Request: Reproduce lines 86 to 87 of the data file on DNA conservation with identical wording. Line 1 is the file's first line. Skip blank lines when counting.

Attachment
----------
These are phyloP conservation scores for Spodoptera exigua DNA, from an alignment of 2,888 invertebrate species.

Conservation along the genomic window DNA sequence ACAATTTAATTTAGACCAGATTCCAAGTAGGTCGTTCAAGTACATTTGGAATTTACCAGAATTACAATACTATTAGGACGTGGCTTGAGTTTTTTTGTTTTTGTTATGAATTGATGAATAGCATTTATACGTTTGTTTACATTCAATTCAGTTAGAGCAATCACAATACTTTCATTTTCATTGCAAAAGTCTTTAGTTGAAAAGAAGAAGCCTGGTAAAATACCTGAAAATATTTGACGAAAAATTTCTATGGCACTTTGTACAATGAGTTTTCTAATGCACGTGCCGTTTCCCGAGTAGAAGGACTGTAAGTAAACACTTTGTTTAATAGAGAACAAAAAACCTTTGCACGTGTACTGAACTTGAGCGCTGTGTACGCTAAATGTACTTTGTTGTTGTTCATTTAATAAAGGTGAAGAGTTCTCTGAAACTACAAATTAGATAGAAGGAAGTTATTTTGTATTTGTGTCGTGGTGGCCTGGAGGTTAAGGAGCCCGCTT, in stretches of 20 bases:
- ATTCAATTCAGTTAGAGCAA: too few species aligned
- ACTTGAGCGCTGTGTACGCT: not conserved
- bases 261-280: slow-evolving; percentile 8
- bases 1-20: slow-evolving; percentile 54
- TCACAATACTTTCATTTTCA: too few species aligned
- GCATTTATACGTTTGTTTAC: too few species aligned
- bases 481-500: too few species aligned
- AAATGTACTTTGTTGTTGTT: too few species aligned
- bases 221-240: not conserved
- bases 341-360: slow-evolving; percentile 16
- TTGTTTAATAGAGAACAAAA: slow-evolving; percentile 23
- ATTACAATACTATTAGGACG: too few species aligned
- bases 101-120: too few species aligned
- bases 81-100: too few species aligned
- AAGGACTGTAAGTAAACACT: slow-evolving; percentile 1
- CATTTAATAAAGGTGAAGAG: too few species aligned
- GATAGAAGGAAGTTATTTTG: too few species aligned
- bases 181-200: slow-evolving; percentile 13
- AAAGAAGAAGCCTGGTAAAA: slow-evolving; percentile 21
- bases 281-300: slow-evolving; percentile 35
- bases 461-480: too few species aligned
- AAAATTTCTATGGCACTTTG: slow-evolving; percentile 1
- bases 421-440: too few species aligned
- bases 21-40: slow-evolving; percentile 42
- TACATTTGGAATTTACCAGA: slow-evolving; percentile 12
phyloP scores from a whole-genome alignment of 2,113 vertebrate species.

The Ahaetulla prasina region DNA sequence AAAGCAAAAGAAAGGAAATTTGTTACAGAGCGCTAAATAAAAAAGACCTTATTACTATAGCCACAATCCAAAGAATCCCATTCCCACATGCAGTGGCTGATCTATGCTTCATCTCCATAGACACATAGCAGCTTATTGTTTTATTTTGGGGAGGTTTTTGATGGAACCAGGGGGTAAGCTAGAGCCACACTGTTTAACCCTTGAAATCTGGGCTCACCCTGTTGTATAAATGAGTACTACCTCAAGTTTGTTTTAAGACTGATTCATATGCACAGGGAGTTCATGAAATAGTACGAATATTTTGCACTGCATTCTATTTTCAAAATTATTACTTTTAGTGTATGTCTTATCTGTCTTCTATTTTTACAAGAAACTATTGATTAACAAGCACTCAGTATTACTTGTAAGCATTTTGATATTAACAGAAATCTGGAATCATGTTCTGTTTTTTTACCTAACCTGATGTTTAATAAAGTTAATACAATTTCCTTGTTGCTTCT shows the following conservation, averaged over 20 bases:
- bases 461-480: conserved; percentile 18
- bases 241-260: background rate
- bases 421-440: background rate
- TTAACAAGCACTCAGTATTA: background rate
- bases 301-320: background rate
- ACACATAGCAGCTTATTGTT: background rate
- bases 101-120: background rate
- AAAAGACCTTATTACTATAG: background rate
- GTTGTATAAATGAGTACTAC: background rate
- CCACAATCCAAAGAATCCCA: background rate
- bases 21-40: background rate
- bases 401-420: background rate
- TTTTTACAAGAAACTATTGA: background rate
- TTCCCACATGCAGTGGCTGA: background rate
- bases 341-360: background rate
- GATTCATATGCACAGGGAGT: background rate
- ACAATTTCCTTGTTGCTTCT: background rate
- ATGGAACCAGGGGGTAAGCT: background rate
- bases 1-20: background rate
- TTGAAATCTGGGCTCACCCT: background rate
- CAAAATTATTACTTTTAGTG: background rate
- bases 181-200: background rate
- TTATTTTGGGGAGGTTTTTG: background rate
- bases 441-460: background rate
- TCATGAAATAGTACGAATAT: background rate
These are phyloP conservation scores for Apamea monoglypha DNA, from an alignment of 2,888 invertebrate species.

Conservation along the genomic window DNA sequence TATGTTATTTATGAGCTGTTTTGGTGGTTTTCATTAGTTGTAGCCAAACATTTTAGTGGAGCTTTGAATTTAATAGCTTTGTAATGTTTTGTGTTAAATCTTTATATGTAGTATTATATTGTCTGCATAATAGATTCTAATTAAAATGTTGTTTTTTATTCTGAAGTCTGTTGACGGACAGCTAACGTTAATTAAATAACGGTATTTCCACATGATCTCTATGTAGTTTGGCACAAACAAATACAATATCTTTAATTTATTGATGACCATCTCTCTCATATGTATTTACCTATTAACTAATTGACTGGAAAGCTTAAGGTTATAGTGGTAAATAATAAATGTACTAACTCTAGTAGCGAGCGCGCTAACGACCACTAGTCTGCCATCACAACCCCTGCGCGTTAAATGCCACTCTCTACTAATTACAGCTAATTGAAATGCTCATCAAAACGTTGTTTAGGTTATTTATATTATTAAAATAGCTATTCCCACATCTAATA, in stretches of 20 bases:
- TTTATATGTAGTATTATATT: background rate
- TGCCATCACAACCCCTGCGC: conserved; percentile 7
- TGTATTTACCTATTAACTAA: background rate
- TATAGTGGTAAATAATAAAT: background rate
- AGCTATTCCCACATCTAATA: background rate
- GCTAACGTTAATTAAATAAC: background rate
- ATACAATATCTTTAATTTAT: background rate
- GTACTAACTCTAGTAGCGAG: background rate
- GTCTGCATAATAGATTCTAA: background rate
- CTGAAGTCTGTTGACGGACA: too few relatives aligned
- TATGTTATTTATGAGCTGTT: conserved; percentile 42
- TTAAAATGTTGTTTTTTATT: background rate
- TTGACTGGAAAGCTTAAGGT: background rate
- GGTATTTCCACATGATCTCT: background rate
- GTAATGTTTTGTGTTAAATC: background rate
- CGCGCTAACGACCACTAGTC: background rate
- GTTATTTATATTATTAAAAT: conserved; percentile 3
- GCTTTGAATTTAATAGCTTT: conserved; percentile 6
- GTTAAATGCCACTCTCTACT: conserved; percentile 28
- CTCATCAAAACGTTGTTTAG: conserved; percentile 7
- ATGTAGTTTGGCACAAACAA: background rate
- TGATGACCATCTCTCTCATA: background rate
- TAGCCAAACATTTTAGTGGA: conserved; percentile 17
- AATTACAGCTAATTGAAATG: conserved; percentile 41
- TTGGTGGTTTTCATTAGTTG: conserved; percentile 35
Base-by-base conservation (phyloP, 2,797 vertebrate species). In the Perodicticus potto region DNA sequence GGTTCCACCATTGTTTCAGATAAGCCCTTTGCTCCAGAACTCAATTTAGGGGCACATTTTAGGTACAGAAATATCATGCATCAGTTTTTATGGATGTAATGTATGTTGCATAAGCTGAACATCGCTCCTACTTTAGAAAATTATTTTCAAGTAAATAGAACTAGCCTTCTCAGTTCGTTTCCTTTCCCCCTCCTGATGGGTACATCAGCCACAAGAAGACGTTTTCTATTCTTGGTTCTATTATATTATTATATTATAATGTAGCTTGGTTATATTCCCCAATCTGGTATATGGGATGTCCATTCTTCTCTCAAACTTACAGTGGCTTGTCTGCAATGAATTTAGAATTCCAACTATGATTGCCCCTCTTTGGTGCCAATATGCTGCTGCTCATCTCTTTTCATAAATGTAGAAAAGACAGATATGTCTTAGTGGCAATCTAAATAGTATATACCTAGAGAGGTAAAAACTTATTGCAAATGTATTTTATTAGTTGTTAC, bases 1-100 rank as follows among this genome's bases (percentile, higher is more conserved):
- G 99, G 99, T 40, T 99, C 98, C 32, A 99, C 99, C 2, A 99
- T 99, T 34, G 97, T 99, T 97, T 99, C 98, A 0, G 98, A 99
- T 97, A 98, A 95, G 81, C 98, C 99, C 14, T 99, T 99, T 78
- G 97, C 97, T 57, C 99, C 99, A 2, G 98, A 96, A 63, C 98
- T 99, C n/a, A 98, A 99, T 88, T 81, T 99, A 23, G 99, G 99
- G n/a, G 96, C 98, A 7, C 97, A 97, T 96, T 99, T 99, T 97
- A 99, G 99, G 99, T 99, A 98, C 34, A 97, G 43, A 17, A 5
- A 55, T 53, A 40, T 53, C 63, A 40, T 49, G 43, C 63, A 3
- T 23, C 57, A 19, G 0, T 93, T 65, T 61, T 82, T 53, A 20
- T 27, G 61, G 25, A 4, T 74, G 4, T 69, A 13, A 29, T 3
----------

- G 97, C 97, T 57, C 99, C 99, A 2, G 98, A 96, A 63, C 98
- T 99, C n/a, A 98, A 99, T 88, T 81, T 99, A 23, G 99, G 99